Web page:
Manufacturer's Suggested Retail Price (MSRP), also known as "sticker" price, is a recommended selling price that automakers give a new car that is above the invoice price paid by the dealer. It is a price that does not include any options that can be added to a particular car style. When shown as a range, the prices are starting MSRPs, without options, for multiple styles for that model.
This price range reflects the Kelley Blue Book Suggested Retail value for all trim levels, but not necessarily all available options.
The Kelley Blue Book Suggested Retail value represents the amount an auto dealer might ask for a specific vehicle; the actual sale price will vary. A vehicle's popularity, condition, warranty, color and local market conditions are factors involved in determining a final price. The retail value is not a trade-in or private party value.
The Suggested Retail value assumes that the vehicle has been fully reconditioned and has a clean title history. The Suggested Retail value also allows for advertising, sales commissions, insurance and other costs of doing business as a dealer. Most vehicles offered at this price have passed an inspection, and some may carry a warranty. Vehicle mileage is assumed to be normal or below normal.
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Expert Reviews 1 of 5
By Jim Flammang
December 6, 2001
Vehicle Overview Land Rover has come up with a new model to join its existing Discovery and Range Rover sport utility vehicles in the United States. Available in Europe since 1997 and said to be leading the market there, the Freelander has been modified for the U.S. market as an all-new 2002 model. Ford bought the Land Rover company in 2000 and was able to carry through with importation of the Freelander, which will reach the United States near the end of 2001. Priced at less than $30,000, the U.S. version is said to be 70 percent new and more responsive than the European original.
Bob Dover, chairman and CEO of Land Rover, called the Freelander a small premium SUV aimed at driving enthusiasts. It benefits from a new powertrain, chassis improvements, and reduced levels of noise, vibration and harshness. The Freelander is the first Land Rover product with a unibody design and fully independent suspension. Availability of the Freelander should help Land Rover achieve its sales target, which is a 50 percent growth in the U.S. market. Starting in July 2001, prospects can place orders for the new model at the companys special Web site. A five-door model arrives first, and a three-door version could be added later.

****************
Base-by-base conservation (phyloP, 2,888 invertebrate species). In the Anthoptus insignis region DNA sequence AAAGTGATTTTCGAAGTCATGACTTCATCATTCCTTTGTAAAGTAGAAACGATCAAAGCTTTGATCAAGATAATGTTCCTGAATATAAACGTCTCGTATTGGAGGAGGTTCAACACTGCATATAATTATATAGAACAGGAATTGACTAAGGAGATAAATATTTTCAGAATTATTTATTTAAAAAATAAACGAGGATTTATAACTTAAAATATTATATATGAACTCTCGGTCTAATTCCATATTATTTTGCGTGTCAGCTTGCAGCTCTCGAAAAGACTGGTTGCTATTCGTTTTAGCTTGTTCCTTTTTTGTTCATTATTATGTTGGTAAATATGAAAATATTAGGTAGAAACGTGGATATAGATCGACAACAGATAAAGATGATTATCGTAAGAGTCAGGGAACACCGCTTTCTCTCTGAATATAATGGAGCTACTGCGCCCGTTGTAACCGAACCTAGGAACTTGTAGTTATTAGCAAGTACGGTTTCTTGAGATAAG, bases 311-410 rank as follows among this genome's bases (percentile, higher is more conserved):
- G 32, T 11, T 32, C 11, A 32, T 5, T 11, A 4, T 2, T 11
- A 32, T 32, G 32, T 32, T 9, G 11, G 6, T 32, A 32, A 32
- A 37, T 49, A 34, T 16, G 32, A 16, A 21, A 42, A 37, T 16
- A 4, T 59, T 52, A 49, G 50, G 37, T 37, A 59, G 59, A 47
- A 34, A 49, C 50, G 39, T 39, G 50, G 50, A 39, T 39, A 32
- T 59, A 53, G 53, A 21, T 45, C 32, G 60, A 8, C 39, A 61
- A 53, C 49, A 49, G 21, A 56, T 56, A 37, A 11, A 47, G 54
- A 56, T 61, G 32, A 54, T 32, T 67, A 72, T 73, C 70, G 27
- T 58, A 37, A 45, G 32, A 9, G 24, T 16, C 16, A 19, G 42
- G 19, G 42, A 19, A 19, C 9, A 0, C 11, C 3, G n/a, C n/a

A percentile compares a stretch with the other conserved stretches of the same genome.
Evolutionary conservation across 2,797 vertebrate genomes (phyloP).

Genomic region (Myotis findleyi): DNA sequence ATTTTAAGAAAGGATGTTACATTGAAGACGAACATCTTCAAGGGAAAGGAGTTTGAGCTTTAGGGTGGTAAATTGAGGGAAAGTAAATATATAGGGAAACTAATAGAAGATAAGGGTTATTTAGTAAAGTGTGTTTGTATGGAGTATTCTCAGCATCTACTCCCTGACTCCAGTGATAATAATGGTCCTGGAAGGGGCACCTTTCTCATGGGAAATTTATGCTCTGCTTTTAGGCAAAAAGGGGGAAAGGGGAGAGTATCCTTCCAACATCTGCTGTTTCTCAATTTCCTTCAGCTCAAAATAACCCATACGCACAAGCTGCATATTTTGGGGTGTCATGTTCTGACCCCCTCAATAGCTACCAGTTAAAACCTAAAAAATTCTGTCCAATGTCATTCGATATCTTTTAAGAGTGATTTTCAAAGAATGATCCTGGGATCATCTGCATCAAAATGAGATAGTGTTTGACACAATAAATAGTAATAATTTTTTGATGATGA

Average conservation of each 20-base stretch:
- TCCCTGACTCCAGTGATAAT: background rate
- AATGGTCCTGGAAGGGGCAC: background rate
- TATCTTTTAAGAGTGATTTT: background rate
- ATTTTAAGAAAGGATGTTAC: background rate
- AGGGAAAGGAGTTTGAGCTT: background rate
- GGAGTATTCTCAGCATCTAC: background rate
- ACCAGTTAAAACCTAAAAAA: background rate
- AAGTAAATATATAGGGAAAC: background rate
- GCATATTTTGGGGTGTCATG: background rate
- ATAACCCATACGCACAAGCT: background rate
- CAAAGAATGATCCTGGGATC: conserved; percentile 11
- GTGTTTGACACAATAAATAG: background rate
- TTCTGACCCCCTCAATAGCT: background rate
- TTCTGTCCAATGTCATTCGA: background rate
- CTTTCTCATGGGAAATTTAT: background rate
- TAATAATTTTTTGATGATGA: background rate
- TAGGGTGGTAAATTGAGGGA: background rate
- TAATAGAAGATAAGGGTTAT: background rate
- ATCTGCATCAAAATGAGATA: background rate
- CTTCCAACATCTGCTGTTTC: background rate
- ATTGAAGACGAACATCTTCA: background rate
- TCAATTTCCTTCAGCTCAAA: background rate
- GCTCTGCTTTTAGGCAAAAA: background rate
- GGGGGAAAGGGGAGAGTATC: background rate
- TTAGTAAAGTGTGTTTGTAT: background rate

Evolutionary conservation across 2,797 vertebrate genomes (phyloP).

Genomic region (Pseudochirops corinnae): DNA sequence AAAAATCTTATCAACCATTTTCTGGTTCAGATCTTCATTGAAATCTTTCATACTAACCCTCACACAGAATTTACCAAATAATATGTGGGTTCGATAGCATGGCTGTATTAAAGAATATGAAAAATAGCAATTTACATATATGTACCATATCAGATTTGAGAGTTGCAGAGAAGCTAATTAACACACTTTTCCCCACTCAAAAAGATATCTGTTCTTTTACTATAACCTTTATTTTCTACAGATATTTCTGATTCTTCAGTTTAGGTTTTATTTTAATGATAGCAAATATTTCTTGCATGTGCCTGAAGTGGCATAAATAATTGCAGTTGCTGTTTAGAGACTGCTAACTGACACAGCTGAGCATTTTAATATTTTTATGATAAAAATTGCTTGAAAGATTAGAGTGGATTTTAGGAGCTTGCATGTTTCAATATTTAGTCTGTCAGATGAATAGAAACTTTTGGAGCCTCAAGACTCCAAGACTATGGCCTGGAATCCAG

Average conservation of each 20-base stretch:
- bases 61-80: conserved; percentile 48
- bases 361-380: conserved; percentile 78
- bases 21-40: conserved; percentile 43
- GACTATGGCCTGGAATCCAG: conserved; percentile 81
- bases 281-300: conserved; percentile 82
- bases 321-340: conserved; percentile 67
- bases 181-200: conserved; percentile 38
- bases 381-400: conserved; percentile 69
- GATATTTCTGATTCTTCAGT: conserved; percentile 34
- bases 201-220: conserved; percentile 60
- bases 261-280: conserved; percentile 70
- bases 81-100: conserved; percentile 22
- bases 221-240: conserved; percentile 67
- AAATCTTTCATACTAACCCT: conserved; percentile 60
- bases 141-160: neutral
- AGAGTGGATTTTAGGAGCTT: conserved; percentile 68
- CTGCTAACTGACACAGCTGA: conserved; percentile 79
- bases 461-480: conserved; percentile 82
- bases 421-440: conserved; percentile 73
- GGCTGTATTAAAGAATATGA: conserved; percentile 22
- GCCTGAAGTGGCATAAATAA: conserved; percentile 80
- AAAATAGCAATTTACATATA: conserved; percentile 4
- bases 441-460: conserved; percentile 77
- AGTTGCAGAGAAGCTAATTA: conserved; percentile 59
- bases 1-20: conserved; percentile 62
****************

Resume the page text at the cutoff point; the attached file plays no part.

Exterior Measuring 175 inches long overall on a 101-inch wheelbase, the Freelander stands 69.2 inches tall to the top of its roof rails. Land Rover emphasizes the Freelanders clean lines, which are intended to evoke the traditional Land Rover character. A broad front bumper helps to set the tone for the Freelander, which leads directly into the wheel arches. Generous wheel travel is provided: up to 7 inches at the front and 8 inches at the rear.
Offroad strength and rigidity are said to be comparable to traditional Land Rover models, helped by box-section rails and eight integral cross-members under the body. Aluminum alloy wheels hold 16-inch tires on the S model, but 17-inch tires go on the SE and HSE editions. A full-size spare tire mounts on the side-hinged rear cargo door. A spoiler-type sunroof is available as an option.
Interior Seating is provided for five occupants, with buckets up front and a 60/40-split folding rear seat. Three trim levels are available S, SE and HSE with a cloth or leather interior. Standard equipment includes heated power mirrors, a leather-wrapped tilt steering wheel, a security system with perimeter protection and an immobilizer, and a CD stereo with Radio Data System (RDS) station identification. Tinted glass is standard on the SE and HSE. Heated front seats and a six-disc CD changer are optional.
Under the Hood A new 2.5-liter, 24-valve dual-overhead-cam V-6 engine delivers an estimated 174 horsepower and 177 pounds-feet of torque and teams with a five-speed Steptronic automatic transmission. Full-time four-wheel drive is standard, and the center viscous coupling is similar to that used on the big Range Rover. The transmission operates in Sport or Manual-Steptronic mode.
Safety All-terrain antilock brakes are standard. Side-impact airbags are not offered. Each Freelander has a four-wheel electronic stability system, as well as Hill Descent Control with a push-button selector for use on slippery downgrades.